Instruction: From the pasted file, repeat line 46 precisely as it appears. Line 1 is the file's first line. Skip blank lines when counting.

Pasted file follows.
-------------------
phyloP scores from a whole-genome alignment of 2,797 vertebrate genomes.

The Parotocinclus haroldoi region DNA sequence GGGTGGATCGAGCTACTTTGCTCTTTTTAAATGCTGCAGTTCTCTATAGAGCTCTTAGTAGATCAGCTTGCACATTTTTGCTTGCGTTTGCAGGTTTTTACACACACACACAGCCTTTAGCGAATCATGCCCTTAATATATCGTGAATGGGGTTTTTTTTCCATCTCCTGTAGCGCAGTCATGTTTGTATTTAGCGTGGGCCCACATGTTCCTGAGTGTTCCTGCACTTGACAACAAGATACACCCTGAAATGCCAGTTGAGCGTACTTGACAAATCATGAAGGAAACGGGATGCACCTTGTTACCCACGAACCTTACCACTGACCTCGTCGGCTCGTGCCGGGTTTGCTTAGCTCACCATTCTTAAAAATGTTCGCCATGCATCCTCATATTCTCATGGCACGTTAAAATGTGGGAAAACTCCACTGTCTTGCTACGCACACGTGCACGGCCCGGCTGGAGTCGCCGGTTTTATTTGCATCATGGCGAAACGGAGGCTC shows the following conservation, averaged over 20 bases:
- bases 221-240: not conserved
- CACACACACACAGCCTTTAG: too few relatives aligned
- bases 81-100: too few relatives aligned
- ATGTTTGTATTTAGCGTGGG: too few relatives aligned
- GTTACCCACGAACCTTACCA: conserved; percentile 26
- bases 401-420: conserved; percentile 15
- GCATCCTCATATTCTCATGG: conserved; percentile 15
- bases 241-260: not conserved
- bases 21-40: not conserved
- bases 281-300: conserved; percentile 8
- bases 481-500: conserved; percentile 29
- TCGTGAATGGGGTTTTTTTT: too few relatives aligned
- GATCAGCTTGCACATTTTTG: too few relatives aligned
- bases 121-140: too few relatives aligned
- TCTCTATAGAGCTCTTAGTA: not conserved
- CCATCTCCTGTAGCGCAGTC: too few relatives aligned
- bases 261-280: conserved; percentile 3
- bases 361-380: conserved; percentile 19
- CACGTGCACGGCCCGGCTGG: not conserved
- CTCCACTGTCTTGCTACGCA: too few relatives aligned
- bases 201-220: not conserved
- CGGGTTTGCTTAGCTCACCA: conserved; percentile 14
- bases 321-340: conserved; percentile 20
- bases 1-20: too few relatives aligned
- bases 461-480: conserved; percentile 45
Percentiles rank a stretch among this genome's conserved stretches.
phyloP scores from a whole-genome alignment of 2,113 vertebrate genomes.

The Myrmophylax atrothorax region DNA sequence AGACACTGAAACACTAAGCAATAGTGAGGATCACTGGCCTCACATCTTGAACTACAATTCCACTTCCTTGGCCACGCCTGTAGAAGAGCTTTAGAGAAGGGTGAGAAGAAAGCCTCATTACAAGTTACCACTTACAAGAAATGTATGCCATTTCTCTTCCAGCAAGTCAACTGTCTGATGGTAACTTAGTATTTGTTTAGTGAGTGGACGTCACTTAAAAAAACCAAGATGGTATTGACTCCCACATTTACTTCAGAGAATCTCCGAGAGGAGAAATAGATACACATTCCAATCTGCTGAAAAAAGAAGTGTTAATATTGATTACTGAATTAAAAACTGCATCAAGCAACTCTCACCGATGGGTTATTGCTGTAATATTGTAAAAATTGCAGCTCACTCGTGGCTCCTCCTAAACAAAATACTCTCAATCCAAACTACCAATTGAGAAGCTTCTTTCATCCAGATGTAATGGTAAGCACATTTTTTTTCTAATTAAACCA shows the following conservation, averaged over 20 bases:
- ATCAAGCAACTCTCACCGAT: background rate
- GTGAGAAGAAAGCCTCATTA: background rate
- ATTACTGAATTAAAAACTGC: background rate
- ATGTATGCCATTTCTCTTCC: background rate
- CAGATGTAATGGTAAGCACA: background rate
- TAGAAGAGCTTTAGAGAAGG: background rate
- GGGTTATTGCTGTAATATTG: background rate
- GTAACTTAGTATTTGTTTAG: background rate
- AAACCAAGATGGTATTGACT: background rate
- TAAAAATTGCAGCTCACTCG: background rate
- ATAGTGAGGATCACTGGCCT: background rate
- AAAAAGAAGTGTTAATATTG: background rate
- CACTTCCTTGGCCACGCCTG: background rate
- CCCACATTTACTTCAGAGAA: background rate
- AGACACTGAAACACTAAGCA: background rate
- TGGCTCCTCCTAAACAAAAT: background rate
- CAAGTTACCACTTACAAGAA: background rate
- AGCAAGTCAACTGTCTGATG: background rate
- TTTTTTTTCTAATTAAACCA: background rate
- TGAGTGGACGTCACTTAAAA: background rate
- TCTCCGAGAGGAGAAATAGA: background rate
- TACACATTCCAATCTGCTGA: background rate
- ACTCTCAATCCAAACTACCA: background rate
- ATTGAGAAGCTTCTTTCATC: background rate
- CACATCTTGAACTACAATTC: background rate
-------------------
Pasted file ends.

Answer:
- TGGCTCCTCCTAAACAAAAT: background rate